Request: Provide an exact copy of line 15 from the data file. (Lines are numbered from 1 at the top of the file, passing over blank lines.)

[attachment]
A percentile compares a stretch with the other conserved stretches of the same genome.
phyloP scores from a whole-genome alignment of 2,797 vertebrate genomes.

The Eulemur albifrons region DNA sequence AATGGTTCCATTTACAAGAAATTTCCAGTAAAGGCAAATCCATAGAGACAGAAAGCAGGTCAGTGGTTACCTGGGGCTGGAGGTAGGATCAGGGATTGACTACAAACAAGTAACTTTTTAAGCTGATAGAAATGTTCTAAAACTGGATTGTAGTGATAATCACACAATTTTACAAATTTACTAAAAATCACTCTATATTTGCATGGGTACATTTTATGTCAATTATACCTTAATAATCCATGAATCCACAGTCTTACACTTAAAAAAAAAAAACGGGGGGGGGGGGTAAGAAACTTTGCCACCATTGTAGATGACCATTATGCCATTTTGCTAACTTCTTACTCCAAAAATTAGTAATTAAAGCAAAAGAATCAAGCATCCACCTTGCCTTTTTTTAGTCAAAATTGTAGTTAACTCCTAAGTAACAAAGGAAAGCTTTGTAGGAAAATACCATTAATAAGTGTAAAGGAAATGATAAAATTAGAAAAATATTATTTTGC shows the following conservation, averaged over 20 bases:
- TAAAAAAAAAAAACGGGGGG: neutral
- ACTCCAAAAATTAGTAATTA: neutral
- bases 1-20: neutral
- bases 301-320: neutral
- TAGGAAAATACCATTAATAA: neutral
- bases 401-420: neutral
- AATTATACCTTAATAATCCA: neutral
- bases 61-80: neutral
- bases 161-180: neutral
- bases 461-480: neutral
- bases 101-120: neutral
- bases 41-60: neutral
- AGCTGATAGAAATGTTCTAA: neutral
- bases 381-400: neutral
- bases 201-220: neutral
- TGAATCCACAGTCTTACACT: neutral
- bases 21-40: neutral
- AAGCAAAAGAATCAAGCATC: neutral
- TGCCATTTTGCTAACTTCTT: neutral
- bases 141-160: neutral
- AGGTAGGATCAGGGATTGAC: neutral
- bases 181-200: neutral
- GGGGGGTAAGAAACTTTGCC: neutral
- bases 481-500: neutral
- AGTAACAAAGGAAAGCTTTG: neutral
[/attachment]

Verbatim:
- bases 41-60: neutral